Indigenous people have long been on the receiving end of strong-arm police tactics ordered by Canada’s federal and provincial governments, particularly when they stood in the way of colonial settlement or resource extraction. From the late 1800s, Indigenous people were forcibly relocated to reserves, with their children sent to now-notorious residential schools.

In recent years, Canada has extended the national security apparatus to prevent protestors — often Indigenous people protecting their lands — from interfering with oil and gas developments.

 

 

Casting such protestors as terrorists, Stephen Harper’s government — with qualified support from Justin Trudeau’s Liberals — passed the 2015 Anti-Terrorism Act, which authorized police surveillance and arrest powers against those interfering with “critical infrastructure.”


© 2020 TheStar.com
Linda McQuaig

Linda McQuaig

Linda McQuaig is an author, journalist, and former NDP candidate for Toronto Centre in the Canadian federal election. She is also the author of "The Sport and Prey of Capitalists: How the Rich Are Stealing Canada's Public Wealth" (2019), "War, Big Oil and the Fight for the Planet: It's the Crude, Dude" (2006) and  (with Neil Brooks) of "Billionaires’ Ball: Gluttony and Hubris in an Age of Epic Inequality" (2012).

This is the world we live in. This is the world we cover.

Because of people like you, another world is possible. There are many battles to be won, but we will battle them together—all of us. Common Dreams is not your normal news site. We don't survive on clicks. We don't want advertising dollars. We want the world to be a better place. But we can't do it alone. It doesn't work that way. We need you. If you can help today—because every gift of every size matters—please do. Without Your Support We Simply Don't Exist.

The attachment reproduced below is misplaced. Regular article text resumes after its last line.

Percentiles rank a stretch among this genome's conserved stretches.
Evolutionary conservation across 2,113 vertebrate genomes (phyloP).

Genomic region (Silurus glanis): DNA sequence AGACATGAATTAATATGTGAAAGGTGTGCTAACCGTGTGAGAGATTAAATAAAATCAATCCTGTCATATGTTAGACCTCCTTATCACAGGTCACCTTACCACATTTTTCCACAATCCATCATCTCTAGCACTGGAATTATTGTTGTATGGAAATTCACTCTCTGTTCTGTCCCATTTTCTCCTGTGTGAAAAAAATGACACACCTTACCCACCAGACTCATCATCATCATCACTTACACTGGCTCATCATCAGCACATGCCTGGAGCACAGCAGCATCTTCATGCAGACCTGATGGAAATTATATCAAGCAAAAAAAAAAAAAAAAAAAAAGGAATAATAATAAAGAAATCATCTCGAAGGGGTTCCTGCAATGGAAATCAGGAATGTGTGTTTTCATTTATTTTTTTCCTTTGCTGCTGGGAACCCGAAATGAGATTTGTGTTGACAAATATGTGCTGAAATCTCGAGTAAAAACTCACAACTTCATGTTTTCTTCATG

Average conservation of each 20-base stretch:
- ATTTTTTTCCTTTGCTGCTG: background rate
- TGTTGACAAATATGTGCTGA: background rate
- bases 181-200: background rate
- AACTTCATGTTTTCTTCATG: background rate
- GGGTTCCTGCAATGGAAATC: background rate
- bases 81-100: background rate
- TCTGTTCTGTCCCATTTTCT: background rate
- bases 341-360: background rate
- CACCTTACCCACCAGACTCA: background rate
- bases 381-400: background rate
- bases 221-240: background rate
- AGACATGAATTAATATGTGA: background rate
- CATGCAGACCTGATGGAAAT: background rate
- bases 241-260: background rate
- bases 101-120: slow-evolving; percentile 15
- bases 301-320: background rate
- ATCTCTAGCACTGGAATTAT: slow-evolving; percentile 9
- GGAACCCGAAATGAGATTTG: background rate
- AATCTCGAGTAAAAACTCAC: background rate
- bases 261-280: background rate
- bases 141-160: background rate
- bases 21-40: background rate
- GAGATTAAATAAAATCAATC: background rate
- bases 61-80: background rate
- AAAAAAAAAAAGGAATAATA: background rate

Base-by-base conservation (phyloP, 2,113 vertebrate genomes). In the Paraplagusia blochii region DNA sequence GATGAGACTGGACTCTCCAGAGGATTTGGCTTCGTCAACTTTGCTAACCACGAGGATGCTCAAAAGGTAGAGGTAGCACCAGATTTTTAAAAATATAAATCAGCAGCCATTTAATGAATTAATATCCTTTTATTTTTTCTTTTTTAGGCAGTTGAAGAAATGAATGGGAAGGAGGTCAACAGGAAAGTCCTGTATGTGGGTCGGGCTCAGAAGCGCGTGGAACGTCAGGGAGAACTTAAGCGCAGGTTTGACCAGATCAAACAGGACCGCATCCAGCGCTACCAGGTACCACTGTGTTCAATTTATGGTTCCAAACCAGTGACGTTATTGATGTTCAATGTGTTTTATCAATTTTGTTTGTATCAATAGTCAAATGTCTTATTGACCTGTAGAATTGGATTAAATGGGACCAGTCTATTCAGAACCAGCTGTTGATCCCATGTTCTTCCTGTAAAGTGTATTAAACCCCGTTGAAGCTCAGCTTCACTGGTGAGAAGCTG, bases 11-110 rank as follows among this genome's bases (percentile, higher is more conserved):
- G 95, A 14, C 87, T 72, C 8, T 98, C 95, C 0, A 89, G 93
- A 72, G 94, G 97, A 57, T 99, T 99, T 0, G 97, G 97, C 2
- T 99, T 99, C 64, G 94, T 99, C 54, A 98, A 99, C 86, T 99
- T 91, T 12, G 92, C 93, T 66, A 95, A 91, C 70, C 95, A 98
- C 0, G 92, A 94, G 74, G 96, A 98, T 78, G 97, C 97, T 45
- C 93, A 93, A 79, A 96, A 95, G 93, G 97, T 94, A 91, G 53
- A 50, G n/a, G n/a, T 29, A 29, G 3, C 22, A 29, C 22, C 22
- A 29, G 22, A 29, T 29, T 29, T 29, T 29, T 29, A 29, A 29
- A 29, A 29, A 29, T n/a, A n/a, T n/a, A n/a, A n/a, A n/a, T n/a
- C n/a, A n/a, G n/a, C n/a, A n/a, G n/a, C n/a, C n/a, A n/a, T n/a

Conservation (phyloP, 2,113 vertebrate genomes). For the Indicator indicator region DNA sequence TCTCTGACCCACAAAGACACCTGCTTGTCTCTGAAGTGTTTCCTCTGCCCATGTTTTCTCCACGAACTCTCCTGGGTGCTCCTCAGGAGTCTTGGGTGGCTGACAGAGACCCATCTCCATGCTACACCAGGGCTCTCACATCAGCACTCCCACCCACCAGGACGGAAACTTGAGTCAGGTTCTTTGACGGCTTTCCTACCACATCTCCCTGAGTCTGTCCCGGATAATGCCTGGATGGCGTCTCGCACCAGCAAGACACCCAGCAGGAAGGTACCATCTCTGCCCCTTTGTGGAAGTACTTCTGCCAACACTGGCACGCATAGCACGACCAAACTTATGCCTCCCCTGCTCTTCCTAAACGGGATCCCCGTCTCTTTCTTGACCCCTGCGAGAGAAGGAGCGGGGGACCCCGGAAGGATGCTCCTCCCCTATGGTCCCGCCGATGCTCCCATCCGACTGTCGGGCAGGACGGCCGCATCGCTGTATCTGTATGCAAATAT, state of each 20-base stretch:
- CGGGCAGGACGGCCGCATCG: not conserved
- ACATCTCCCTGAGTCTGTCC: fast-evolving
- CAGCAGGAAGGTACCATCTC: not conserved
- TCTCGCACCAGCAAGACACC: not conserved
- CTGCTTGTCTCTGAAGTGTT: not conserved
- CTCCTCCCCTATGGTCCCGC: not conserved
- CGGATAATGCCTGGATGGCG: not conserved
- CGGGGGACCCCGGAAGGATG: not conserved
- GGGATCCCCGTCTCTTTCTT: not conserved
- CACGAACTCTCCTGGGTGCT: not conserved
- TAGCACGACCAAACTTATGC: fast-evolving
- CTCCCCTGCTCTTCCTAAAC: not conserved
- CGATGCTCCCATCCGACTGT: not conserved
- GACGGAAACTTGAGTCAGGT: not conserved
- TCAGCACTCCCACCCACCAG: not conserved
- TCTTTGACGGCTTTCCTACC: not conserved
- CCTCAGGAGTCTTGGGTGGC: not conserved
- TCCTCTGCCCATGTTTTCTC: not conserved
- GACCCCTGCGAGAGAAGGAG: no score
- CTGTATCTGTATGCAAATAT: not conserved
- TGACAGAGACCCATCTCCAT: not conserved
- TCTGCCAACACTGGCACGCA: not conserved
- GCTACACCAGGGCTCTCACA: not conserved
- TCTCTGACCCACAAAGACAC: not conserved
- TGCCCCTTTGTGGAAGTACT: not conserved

'Political Malpractice': House Democrats' Bill Wouldn't Add Dental to Medicare Until 2028

"I don't want to see it drawn out to as far as the House has proposed," Sen. Bernie Sanders said during a recent press call.

Jake Johnson ·


'How Many More Deaths Must It Take?' Barbados Leader Rips Rich Nations in Fierce UN Speech

"How many more variants of Covid-19 must arrive, how many more, before a worldwide plan for vaccinations will be implemented?"

Jake Johnson ·


To Avert Debt Ceiling Calamity, Democrats Urged to Finally Kill the Filibuster

"The solution is to blow up the filibuster at least for debt limit votes, just as Mitch blew it up to pack the Supreme Court for his big donors."

Jake Johnson ·


Biden Decries 'Outrageous' Treatment of Haitians at Border—But Keeps Deporting Them

"I'm glad to see President Biden speak out about the mistreatment of Haitian asylum-seekers. But his administration's use of Title 42 to deny them the right to make an asylum claim is a much bigger issue."

Jessica Corbett ·


Global Peace Activists Warn of Dangers of US-Led Anti-China Pacts

"No to military alliances and preparation for catastrophic wars," anti-war campaigners from over a dozen nations write in a letter decrying the new AUKUS agreement. "Yes to peace, disarmament, justice, and the climate."

Brett Wilkins ·

Support our work.

We are independent, non-profit, advertising-free and 100% reader supported.

Subscribe to our newsletter.

Quality journalism. Progressive values.
Direct to your inbox.

Subscribe to our Newsletter.


Common Dreams, Inc. Founded 1997. Registered 501(c3) Non-Profit | Privacy Policy
Common Dreams Logo